Author: Laurie Halse Anderson
From Day One of high school, Melinda is untouchable, a pariah. She committed the most heinous of high-school crimes--called the cops on a summer party and caused a number of fellow students to get arrested, or at least in serious trouble. Her friends have deserted her and nobody else will get near her. As the school year goes on, she finds herself less and less able to talk. Even her art class, which offers a non-vocal alternative, isn't any help as her year-long assignment goes down the tubes. Her only refuge is an abandoned janitor's closet where she goes to be alone.
But ultimately, Melinda has no choice but to speak.
Okay, I know what you're saying . . . especially those of you who are total YA lit whizzes. Why the heck are you blogging this book, Bibliovore? It's not like we don't know about it! There's even a movie!
But like Melinda, I find I've just got to talk. I'd always heard about Speak as one of those towering classics of modern YA lit, with the result that I didn't have any idea what it was about or what kind of book it was. I wasn't entirely sure I would like it, but I instantly found myself sucked into the bitter, harrowing, and at times deliciously snarky narrative.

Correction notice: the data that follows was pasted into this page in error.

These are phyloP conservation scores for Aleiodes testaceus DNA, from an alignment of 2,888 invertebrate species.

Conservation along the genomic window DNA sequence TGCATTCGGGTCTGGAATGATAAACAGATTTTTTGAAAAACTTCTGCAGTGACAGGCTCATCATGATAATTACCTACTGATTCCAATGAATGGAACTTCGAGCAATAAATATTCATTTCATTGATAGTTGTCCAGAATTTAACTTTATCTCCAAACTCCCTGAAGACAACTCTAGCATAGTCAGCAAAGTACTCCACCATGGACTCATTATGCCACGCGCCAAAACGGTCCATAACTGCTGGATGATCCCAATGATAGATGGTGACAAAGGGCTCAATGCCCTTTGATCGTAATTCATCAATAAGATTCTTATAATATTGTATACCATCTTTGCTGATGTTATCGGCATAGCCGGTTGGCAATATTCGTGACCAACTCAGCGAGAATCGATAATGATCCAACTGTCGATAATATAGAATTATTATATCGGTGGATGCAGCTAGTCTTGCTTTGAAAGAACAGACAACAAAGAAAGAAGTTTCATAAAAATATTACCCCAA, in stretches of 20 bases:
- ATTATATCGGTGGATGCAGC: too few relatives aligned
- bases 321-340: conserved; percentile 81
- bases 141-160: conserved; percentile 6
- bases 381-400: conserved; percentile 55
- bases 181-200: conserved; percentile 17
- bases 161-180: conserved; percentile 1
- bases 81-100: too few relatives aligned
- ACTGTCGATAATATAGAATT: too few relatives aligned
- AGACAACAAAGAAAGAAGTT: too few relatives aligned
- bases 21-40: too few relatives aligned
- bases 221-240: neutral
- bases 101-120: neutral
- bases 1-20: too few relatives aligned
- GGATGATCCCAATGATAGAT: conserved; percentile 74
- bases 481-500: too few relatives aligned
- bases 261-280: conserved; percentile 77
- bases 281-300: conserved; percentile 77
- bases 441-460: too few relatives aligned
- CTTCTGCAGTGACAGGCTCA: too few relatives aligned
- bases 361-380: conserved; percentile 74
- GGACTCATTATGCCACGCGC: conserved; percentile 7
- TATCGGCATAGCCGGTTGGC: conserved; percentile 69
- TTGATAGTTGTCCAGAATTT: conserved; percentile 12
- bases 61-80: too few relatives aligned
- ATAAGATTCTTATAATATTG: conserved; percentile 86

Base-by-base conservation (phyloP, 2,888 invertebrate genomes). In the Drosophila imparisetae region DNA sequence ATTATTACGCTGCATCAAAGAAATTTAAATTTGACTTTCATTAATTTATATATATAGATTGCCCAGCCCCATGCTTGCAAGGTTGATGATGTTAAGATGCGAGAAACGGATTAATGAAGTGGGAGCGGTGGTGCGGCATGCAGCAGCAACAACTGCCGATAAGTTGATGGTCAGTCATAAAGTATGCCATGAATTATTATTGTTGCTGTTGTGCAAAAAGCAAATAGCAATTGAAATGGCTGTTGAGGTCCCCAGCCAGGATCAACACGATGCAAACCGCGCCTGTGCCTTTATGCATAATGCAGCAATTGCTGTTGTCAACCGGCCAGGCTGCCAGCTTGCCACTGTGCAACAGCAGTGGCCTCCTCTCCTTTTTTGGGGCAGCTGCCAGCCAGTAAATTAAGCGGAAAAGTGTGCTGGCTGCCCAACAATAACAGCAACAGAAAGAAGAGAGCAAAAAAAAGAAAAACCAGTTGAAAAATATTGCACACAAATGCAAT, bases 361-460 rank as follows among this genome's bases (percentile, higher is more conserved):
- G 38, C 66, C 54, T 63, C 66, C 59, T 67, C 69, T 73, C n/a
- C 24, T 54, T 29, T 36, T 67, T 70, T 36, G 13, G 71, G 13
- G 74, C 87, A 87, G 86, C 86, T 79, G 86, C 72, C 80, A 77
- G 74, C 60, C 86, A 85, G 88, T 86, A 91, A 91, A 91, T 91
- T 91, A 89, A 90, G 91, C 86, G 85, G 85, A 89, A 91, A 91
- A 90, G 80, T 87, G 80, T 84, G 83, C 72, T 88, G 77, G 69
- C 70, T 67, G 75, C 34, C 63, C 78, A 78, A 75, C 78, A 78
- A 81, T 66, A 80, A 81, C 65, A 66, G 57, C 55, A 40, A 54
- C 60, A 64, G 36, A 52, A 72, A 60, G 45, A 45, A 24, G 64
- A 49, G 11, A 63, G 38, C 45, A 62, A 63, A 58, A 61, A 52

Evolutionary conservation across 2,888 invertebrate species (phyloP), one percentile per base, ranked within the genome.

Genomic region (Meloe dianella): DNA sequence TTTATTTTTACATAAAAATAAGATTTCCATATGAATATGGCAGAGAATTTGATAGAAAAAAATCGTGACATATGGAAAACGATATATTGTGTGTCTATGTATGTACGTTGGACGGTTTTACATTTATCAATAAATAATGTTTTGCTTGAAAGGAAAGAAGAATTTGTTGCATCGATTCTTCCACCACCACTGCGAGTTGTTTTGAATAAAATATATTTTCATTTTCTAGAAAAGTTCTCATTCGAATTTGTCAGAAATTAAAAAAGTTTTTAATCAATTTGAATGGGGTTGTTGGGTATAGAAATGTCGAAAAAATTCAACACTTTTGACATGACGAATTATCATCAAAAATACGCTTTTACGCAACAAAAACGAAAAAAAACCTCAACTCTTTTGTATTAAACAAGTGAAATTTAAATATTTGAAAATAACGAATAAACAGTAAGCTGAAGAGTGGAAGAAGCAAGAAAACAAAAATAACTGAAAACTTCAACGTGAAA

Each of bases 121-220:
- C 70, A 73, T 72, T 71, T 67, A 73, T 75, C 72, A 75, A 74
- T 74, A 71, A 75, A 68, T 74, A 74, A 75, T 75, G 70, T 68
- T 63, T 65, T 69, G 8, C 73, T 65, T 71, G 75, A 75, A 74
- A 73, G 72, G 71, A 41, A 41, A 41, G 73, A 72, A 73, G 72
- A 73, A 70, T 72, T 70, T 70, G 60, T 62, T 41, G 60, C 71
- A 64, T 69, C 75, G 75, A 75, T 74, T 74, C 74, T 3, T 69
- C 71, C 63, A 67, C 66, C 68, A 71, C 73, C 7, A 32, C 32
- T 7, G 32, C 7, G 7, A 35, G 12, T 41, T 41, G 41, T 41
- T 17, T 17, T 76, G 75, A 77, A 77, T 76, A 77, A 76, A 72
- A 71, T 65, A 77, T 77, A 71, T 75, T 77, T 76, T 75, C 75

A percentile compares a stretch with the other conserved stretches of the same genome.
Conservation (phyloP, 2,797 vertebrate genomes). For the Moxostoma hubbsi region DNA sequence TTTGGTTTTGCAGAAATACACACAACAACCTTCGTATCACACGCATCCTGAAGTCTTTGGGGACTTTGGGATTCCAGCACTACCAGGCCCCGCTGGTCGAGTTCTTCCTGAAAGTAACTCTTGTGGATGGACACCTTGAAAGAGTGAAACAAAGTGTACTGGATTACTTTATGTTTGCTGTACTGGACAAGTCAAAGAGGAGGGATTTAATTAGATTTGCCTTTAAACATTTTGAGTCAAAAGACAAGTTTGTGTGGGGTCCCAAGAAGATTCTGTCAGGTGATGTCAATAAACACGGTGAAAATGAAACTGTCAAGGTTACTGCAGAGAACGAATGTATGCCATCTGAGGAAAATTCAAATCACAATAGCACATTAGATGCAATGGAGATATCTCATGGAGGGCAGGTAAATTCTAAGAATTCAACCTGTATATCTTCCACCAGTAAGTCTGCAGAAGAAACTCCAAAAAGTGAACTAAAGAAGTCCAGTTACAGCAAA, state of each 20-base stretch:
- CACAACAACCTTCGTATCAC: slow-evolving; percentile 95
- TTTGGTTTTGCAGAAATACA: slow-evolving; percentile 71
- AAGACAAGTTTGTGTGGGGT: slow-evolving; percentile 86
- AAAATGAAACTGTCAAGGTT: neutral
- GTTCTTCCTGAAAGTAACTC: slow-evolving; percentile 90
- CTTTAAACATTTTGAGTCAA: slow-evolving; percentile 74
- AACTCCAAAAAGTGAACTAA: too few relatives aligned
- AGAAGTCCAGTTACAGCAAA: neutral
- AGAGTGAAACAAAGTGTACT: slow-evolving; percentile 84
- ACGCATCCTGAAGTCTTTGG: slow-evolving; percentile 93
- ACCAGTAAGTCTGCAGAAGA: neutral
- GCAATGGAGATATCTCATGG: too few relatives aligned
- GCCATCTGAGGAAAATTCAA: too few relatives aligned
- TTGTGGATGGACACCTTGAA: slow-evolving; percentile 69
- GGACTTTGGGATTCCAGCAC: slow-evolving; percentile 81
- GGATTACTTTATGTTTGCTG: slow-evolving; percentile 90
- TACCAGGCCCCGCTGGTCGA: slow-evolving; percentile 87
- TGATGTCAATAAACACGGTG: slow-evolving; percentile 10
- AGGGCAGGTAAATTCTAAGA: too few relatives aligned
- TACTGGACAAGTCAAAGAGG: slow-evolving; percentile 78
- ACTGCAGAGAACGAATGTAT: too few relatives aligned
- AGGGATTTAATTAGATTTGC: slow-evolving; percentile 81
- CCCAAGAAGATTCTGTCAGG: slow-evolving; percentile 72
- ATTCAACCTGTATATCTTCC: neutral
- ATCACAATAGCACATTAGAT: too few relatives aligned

While Melinda can't talk to anyone in her life, she can and does pour it all out to us. Everything from her opinions on the constant changes in the school mascot ("Home of the Trojans didn't send a strong abstinence message, so they've transformed us into the Blue Devils") to her near-incoherence in the presence of her attacker is opened up to the reader. Speech and silence seem to feature in every relationship in her life, and the choice between one or the other at certain points directs the narrative.
In the end, I forgot it was a Classic Novel and just sank into the story. And that may be the best definition of a classic yet.